Canadian Electrical Industry News Week

December 12, 2016

The Guildford Recreation Centre Aquatic Addition expands an existing facility in Surrey, BC. The 7,000 square meter addition was designed as a destination aquatic facility for both recreation and therapeutic users, offering a 50m Federation Internationale de Natation (FINA) certified lap pool as well as a leisure pool that contains a therapeutic area, waterslide, family friendly hot tub, and children’s area.

The City of Surrey’s initial project objectives were to increase the value of the facility to the city and the community, reduce waste, and maximize efficiency. Surrey’s “Wood First Policy” was achieved in the design of the Guildford Recreation Centre Aquatic Addition, which incorporated the lighting and HVAC for the natatorium. Initially destined to be open web steel joist, the final product consists of three dimensional timber trusses. The trusses were pre-assembled offsite, which allowed for easier installation, reduced waste and cost, and saved construction time to help with the accelerated schedule. This solution became a defining feature of the Guildford Aquatic Centre.

The project earned an IES Edwin R. Guth Award for Interior Lighting Design. 

Project objectives, solutions and achievements

A primary goal of the Guildford Recreation Centre Aquatic Addition was to create a building that would provide the public of all ages with a welcoming swimming pool, where they can compete, exercise, play, and relax. The City of Surrey wanted the lap pool designed to FINA swimming pool guidelines in order to host FINA competitions within the facility, allowing both the public and competitors to enjoy their activities within the same versatile facility.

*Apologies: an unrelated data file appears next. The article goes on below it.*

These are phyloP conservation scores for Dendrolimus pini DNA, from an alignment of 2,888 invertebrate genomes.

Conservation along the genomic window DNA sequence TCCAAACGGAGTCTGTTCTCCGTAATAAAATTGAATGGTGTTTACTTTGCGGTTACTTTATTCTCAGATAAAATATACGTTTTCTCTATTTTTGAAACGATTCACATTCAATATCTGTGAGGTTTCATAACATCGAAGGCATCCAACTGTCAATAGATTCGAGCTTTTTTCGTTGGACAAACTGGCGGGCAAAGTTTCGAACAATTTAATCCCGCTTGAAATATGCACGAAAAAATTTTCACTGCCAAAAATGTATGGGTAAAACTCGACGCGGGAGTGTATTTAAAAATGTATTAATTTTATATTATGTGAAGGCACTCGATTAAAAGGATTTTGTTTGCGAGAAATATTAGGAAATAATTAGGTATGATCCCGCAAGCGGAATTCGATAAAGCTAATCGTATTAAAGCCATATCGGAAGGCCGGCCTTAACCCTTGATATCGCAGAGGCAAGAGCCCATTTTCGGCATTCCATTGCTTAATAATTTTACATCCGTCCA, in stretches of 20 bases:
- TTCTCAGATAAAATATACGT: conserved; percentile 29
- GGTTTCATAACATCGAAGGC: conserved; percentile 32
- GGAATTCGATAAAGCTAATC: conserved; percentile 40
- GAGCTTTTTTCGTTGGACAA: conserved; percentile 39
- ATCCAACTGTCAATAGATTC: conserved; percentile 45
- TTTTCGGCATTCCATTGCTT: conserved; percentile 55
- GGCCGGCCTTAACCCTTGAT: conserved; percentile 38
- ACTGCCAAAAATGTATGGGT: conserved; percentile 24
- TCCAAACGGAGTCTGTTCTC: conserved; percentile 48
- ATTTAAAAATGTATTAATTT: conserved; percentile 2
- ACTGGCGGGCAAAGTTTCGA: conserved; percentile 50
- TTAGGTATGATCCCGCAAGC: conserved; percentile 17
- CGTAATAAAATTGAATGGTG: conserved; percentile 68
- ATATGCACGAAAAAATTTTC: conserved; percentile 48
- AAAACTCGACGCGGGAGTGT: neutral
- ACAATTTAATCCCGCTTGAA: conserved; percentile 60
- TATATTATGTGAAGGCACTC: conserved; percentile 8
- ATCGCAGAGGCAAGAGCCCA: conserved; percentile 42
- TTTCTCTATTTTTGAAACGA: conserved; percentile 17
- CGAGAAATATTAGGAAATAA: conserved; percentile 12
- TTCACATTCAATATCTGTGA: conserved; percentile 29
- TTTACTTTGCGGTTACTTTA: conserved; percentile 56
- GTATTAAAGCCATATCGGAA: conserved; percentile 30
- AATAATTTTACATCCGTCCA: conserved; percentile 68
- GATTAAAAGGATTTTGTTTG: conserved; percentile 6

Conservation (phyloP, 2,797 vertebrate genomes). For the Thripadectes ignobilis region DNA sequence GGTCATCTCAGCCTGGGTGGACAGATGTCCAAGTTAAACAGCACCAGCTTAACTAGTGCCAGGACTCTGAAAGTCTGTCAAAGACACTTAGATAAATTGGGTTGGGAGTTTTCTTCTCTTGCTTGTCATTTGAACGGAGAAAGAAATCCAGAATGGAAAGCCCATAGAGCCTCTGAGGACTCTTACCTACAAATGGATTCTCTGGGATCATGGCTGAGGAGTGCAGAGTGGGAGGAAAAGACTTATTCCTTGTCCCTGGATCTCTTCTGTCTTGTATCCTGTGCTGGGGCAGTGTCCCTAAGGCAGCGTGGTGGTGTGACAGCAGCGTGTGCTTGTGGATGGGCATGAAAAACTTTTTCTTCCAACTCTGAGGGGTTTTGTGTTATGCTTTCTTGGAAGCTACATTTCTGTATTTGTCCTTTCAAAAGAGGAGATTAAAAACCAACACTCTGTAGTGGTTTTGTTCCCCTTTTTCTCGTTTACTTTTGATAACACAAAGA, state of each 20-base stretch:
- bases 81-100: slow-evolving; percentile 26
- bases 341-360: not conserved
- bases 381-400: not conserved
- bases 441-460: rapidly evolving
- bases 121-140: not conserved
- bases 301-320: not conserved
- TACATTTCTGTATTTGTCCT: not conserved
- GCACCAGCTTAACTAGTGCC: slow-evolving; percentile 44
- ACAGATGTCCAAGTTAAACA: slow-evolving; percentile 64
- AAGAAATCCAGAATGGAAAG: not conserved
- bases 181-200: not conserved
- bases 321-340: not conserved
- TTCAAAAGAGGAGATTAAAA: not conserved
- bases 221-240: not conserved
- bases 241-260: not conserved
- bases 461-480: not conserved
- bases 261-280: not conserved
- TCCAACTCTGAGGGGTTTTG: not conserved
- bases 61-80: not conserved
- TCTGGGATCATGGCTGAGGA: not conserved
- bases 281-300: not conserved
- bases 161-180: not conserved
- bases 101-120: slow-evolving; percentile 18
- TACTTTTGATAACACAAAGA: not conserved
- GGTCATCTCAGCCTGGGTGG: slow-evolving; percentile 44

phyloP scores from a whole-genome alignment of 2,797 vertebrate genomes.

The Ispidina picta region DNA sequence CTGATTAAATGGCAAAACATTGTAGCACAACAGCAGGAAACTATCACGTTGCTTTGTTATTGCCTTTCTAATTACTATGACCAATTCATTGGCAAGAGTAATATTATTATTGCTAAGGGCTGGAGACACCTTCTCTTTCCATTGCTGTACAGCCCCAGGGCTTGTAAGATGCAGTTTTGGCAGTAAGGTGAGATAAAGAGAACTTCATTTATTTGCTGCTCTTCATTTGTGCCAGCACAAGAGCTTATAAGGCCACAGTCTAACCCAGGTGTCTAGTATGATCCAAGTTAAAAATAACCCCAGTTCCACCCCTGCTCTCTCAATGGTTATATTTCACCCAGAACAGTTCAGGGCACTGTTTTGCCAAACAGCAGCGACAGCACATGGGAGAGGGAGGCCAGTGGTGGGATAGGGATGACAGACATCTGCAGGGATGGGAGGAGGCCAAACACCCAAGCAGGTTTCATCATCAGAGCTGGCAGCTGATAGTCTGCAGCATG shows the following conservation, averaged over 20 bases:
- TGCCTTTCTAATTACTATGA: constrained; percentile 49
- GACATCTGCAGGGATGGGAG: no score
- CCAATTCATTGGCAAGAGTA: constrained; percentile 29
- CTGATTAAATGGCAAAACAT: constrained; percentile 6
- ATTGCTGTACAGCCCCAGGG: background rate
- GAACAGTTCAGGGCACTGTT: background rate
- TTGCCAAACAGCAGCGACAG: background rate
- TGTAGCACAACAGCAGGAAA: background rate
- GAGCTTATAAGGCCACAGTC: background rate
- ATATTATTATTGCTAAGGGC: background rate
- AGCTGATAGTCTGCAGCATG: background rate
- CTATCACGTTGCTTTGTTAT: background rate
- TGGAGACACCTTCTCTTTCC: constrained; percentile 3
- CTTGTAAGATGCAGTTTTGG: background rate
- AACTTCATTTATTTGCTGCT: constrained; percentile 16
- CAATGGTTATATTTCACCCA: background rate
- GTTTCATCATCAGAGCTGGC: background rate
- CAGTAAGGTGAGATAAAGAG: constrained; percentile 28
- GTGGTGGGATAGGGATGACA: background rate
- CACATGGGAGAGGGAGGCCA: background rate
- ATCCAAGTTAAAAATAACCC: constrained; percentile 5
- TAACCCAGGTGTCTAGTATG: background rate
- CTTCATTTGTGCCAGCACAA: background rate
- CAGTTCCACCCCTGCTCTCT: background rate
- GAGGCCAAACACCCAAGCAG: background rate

Electrical engineering design was of key importance to this project in order to meet the competition lighting levels as well as the architectural intent. Meeting the client’s objectives of an aesthetically pleasing and versatile swimming pool, while staying within the energy code requirements, and budget, required creative solutions to minimize equipment costs and maximize equipment efficiency.

AES Engineering Ltd. (AES) worked with other project team members, such as the architectural and mechanical teams, on how their system and design selections would ultimately govern the lighting design throughout the building. Working together in an integrated environment, AES proposed using indirect high efficiency lighting that would create a soft diffused light that would provide the swimming pool with a pleasant glare free light and competition lighting levels, while remaining within energy use requirements.

Light output was maximized through the use of lighting modelling software, high reflectivity paint, high efficiency luminaires, and optimal mounting angles.

Working closely with the multidisciplinary team allowed all systems within the trusses and coves to be configured such that maximum light output was achieved, resulting in a lower overall energy consumption throughout the facility. Various dimensions, angles, material types, and finishes were modelled for the coves and trusses to achieve optimum design characteristics and maximize light output. The resulting design provides the public with comfortable levels of lighting while using minimal amounts of energy.

Project management was crucial to keeping the project on schedule and on budget as the City of Surrey had set an accelerated timeline. In order to meet this, the project had to be designed in multiple packages. The foundation package was designed first, well in advance of the systems inside the building, while the second package contained the remainder of the project design. AES worked in a construction management environment, with contractors who could advise what materials would be available in time to fit the schedule. The prime consultant’s project schedule and AES’s internal deadlines allowed the project to reach substantial completion by the City of Surrey’s deadline.

Technical excellence/innovation: electrical